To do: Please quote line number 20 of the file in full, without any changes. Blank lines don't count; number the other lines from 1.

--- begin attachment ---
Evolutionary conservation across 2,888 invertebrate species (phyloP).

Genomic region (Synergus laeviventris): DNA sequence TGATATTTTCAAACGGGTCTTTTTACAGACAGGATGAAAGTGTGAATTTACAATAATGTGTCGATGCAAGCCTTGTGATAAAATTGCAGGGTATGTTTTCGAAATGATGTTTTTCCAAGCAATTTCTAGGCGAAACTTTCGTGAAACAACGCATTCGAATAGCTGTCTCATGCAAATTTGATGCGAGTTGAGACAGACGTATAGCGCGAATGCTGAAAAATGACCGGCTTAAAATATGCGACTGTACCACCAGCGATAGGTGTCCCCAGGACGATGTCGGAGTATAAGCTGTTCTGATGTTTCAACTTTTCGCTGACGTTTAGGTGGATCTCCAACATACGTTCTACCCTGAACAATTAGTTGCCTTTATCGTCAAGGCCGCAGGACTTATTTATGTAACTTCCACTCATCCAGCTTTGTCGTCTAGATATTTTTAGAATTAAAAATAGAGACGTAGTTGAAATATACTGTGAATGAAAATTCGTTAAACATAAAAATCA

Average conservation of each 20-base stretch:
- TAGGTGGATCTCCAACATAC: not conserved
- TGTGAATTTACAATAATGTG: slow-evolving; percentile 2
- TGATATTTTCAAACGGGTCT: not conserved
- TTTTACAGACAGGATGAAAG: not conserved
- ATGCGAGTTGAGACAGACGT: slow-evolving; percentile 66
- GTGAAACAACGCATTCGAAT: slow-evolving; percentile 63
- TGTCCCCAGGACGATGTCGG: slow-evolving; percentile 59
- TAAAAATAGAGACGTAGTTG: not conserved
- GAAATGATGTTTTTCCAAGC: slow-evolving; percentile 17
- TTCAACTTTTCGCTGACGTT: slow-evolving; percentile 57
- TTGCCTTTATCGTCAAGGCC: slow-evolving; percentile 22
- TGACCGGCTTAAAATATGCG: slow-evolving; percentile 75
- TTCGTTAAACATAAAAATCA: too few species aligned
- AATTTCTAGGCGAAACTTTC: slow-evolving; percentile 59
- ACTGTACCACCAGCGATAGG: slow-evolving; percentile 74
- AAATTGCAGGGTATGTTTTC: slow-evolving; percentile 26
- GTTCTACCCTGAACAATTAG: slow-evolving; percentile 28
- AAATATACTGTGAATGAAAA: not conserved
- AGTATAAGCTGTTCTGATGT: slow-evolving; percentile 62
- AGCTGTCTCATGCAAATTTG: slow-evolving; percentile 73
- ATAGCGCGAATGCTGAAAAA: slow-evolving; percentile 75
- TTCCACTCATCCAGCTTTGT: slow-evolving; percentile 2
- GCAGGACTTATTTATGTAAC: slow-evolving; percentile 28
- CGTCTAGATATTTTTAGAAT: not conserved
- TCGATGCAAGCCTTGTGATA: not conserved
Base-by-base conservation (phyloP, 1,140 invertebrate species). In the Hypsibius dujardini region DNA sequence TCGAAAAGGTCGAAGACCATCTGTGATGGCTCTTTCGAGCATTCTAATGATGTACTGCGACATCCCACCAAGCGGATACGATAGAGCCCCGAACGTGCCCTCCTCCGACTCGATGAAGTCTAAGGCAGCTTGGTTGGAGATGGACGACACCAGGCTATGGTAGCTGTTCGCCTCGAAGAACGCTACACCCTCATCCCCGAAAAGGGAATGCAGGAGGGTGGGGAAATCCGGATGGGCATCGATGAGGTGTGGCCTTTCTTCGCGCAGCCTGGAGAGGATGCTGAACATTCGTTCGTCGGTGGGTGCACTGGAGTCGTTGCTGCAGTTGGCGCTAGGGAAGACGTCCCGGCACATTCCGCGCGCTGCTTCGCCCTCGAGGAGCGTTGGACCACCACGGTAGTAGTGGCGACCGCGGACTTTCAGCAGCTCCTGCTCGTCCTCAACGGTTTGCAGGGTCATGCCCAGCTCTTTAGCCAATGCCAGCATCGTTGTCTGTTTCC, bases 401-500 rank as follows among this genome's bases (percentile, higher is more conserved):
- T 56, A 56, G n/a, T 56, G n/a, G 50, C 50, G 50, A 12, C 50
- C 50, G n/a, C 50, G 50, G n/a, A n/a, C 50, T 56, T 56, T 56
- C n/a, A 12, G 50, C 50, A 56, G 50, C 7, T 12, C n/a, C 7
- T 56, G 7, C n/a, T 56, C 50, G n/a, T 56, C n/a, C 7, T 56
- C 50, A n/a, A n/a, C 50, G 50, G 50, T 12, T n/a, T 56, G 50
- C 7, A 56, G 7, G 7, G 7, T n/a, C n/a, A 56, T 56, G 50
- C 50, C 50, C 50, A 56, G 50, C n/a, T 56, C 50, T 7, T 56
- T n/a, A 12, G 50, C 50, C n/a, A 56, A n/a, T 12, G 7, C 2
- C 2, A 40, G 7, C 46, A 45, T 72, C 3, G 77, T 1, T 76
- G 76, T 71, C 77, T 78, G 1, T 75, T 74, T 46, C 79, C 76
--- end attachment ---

- GTTCTACCCTGAACAATTAG: slow-evolving; percentile 28